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Financial considerations and Americans’ evolving lifestyles are driving preferences in home design.
According to the latest Home Design Trends Survey by the American Institute of Architects (AIA), houses and lots in the United States are continuing to shrink, as is homeowners’ desire for high-end features and amenities. What’s growing is a wish for greater accessibility within the home, which goes hand in hand with an increased interest in more open floor plans and layouts that allow flexibility to accommodate Americans’ evolving lifestyles.
While it’s typical for new home sizes to decrease during recessions, the AIA notes that the downward trend in lot sizes, square footage, and interior volumes began before the current recession and housing bust. Interestingly, signs indicate that new home sizes are continuing to decline even as the market begins recovering. Fifty-seven percent of the architects polled for the survey reported decreases in home sizes, compared with 21 percent who reported increases. Driving this trend for smaller homes are concerns about rising energy costs and the rocky economy, combined with a desire for reduced property maintenance.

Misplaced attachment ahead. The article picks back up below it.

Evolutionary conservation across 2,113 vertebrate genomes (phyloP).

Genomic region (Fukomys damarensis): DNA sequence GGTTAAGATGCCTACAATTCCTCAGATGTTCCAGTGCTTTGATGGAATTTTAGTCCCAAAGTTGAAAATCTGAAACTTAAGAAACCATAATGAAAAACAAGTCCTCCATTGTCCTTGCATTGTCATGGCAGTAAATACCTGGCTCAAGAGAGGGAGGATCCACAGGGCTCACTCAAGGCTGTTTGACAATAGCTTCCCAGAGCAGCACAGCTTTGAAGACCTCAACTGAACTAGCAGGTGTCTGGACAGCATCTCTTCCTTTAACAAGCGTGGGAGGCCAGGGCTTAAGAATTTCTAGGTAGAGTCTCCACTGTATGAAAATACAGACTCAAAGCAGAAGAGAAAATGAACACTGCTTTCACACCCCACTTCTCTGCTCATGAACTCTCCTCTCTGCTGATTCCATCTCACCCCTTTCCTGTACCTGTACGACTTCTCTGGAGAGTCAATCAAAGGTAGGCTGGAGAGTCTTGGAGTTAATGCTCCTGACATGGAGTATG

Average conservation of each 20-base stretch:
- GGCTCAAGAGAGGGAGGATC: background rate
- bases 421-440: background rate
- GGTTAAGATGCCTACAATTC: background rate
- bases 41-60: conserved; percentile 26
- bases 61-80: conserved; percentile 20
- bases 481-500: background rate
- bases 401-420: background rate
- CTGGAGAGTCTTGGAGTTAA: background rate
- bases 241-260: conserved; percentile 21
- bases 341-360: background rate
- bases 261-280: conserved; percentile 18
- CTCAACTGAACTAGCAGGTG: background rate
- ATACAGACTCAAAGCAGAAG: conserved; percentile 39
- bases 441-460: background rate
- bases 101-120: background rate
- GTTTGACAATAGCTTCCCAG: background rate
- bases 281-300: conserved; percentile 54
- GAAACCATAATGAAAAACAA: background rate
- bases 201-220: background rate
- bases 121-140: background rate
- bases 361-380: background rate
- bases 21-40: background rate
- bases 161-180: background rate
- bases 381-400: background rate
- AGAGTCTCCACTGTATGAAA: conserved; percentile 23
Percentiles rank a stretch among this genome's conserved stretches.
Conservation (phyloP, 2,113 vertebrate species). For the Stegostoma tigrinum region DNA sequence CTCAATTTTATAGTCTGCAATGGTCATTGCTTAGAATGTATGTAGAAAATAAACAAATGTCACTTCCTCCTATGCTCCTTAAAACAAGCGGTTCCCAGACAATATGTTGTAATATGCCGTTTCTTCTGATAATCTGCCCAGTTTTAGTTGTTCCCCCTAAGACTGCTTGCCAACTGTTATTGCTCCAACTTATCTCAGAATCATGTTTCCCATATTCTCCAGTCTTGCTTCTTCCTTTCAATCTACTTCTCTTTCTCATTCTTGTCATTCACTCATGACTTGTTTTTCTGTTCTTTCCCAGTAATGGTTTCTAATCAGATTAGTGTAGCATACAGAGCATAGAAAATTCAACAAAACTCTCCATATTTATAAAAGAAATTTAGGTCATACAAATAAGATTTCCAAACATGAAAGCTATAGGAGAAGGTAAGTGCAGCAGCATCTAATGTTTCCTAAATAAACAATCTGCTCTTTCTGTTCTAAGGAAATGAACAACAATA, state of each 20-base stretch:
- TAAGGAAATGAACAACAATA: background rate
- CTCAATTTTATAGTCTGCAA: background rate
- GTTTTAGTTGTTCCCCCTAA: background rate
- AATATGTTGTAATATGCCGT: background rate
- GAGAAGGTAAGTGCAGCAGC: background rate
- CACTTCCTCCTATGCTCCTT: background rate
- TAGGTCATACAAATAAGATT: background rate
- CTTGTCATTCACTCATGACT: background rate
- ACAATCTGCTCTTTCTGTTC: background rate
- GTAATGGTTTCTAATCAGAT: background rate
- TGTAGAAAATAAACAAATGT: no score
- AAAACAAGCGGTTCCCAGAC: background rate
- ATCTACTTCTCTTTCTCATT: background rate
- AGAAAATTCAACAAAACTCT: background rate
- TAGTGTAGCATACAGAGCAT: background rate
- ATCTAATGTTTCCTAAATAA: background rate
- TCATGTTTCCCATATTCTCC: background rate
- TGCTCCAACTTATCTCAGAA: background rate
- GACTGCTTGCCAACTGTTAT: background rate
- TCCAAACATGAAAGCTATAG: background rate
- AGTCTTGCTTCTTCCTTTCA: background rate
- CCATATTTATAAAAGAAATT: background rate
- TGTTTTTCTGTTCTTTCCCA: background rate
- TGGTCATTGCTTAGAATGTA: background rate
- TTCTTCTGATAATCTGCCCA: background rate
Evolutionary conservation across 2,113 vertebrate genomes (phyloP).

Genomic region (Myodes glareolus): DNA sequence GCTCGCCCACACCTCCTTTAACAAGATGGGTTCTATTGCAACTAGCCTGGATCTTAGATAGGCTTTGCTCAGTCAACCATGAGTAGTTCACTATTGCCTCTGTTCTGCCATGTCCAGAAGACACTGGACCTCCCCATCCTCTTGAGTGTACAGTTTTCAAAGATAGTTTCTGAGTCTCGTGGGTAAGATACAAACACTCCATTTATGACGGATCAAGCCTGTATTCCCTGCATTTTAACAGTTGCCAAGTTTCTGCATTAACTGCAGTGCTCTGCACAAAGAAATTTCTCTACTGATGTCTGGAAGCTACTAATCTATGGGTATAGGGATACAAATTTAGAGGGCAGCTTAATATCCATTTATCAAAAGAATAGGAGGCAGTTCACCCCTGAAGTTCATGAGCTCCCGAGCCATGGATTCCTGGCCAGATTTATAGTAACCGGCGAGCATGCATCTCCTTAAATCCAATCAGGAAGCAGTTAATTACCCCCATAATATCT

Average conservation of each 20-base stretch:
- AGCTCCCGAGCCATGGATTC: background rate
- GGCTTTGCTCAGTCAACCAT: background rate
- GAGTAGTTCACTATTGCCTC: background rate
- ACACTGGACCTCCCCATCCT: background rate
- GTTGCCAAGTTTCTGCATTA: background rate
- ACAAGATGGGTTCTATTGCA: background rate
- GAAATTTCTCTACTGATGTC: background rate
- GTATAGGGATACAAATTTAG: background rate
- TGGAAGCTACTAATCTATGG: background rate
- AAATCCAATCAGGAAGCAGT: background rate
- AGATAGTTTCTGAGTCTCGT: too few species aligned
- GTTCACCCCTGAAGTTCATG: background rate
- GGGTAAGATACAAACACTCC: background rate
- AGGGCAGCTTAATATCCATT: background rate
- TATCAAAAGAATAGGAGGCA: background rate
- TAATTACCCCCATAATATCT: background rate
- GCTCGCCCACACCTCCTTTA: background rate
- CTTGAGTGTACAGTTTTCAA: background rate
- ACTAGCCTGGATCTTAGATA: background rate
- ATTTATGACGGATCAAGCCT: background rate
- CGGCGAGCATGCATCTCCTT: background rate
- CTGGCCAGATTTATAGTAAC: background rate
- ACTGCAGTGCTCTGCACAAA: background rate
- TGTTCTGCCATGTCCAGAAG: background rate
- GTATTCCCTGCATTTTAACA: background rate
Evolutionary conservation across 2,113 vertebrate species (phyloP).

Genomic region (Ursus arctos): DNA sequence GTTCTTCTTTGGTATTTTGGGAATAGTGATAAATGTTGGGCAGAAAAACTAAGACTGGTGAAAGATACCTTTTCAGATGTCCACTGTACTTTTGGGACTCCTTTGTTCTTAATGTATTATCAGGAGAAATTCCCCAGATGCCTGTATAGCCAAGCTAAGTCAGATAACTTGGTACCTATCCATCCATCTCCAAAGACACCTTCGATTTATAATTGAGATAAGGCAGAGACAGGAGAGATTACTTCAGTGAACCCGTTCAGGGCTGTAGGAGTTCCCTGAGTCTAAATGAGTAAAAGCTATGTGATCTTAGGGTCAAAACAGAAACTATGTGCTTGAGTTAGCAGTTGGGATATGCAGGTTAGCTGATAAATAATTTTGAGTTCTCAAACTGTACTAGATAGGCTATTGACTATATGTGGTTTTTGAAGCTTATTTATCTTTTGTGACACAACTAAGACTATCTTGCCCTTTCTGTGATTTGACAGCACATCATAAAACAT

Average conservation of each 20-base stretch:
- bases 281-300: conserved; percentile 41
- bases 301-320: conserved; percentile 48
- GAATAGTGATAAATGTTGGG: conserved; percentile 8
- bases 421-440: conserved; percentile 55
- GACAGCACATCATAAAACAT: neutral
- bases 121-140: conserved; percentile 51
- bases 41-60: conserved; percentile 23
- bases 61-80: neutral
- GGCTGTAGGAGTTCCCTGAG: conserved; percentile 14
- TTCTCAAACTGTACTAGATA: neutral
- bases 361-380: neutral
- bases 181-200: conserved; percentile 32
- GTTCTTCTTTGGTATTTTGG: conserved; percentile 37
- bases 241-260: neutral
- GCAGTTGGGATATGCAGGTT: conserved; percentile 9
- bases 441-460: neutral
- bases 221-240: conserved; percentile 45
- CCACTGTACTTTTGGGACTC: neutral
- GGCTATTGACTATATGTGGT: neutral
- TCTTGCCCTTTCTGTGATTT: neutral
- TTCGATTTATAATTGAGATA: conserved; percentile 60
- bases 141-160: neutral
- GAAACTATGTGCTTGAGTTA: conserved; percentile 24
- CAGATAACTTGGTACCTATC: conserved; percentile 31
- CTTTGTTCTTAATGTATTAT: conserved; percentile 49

The survey found that smaller homes are becoming more popular at every price point. More than 41 percent of architects polled indicated that upper-end homes are getting smaller, compared with 9 percent who see homes in this segment getting bigger. Nearly 46 percent said that the square footage of entry-level homes is decreasing, as well; only 2 percent said these homes are growing.
But smaller homes don’t necessarily mean less usable space, particularly if they are designed intelligently. The increased interest in open floor plans reported by 56 percent of survey respondents and the growing desire for accessibility reported by 60 percent of respondents mean that smaller homes actually could boast more usable space, as well as space that’s easier to use. The aging population and growth of multigenerational households both are driving the need for open layouts and accessibility, the report finds.
The flexibility allowed by open floor plans also accommodates the many different lifestyle needs of Americans. Rooms that pack multiple functions inside their footprints are more useful to modern families than several single-purpose rooms that are rarely used.
Architects report that homeowners are more often eschewing upscale landscaping and outdoor features (such as swimming pools, gazebos, and tennis courts), but that interest is still relatively high for outdoor living spaces like decks, patios, porches, and rooms such as kitchens and lounging areas, as well as for low-maintenance landscaping.
By Stephani L. Miller. This article first appeared in CUSTOM HOME 2010 magazine.